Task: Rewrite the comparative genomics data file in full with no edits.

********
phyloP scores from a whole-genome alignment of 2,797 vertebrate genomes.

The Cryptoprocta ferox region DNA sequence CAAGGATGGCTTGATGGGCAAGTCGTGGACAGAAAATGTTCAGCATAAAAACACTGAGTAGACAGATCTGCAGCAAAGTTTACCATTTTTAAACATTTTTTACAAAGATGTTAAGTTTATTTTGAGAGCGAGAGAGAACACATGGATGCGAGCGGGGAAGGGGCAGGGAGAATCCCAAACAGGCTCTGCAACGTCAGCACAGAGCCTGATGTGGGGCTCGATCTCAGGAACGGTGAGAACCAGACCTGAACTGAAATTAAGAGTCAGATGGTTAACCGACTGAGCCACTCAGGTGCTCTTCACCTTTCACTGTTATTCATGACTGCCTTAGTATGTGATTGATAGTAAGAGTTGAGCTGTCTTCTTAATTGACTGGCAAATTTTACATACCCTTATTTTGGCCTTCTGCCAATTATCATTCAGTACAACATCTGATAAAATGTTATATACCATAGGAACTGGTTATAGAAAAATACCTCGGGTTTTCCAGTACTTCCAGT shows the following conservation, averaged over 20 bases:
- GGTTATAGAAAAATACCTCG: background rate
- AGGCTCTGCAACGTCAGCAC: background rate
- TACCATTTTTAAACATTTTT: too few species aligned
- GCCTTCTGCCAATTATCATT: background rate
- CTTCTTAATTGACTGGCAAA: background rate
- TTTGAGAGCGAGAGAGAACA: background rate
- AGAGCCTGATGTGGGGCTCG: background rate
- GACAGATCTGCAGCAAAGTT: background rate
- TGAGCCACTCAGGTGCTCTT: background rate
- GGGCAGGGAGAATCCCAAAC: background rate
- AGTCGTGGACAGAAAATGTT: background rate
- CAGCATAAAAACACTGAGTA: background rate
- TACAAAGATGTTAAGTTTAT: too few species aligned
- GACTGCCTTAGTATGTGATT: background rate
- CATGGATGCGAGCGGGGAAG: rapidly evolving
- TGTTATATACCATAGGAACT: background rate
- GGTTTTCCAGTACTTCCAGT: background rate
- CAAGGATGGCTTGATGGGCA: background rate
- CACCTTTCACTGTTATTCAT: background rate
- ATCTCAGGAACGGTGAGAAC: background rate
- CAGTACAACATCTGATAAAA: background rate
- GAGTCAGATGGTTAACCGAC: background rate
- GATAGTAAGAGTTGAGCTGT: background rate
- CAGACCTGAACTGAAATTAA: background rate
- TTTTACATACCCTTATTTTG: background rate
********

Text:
phyloP scores from a whole-genome alignment of 2,797 vertebrate genomes.

The Cryptoprocta ferox region DNA sequence CAAGGATGGCTTGATGGGCAAGTCGTGGACAGAAAATGTTCAGCATAAAAACACTGAGTAGACAGATCTGCAGCAAAGTTTACCATTTTTAAACATTTTTTACAAAGATGTTAAGTTTATTTTGAGAGCGAGAGAGAACACATGGATGCGAGCGGGGAAGGGGCAGGGAGAATCCCAAACAGGCTCTGCAACGTCAGCACAGAGCCTGATGTGGGGCTCGATCTCAGGAACGGTGAGAACCAGACCTGAACTGAAATTAAGAGTCAGATGGTTAACCGACTGAGCCACTCAGGTGCTCTTCACCTTTCACTGTTATTCATGACTGCCTTAGTATGTGATTGATAGTAAGAGTTGAGCTGTCTTCTTAATTGACTGGCAAATTTTACATACCCTTATTTTGGCCTTCTGCCAATTATCATTCAGTACAACATCTGATAAAATGTTATATACCATAGGAACTGGTTATAGAAAAATACCTCGGGTTTTCCAGTACTTCCAGT shows the following conservation, averaged over 20 bases:
- GGTTATAGAAAAATACCTCG: background rate
- AGGCTCTGCAACGTCAGCAC: background rate
- TACCATTTTTAAACATTTTT: too few species aligned
- GCCTTCTGCCAATTATCATT: background rate
- CTTCTTAATTGACTGGCAAA: background rate
- TTTGAGAGCGAGAGAGAACA: background rate
- AGAGCCTGATGTGGGGCTCG: background rate
- GACAGATCTGCAGCAAAGTT: background rate
- TGAGCCACTCAGGTGCTCTT: background rate
- GGGCAGGGAGAATCCCAAAC: background rate
- AGTCGTGGACAGAAAATGTT: background rate
- CAGCATAAAAACACTGAGTA: background rate
- TACAAAGATGTTAAGTTTAT: too few species aligned
- GACTGCCTTAGTATGTGATT: background rate
- CATGGATGCGAGCGGGGAAG: rapidly evolving
- TGTTATATACCATAGGAACT: background rate
- GGTTTTCCAGTACTTCCAGT: background rate
- CAAGGATGGCTTGATGGGCA: background rate
- CACCTTTCACTGTTATTCAT: background rate
- ATCTCAGGAACGGTGAGAAC: background rate
- CAGTACAACATCTGATAAAA: background rate
- GAGTCAGATGGTTAACCGAC: background rate
- GATAGTAAGAGTTGAGCTGT: background rate
- CAGACCTGAACTGAAATTAA: background rate
- TTTTACATACCCTTATTTTG: background rate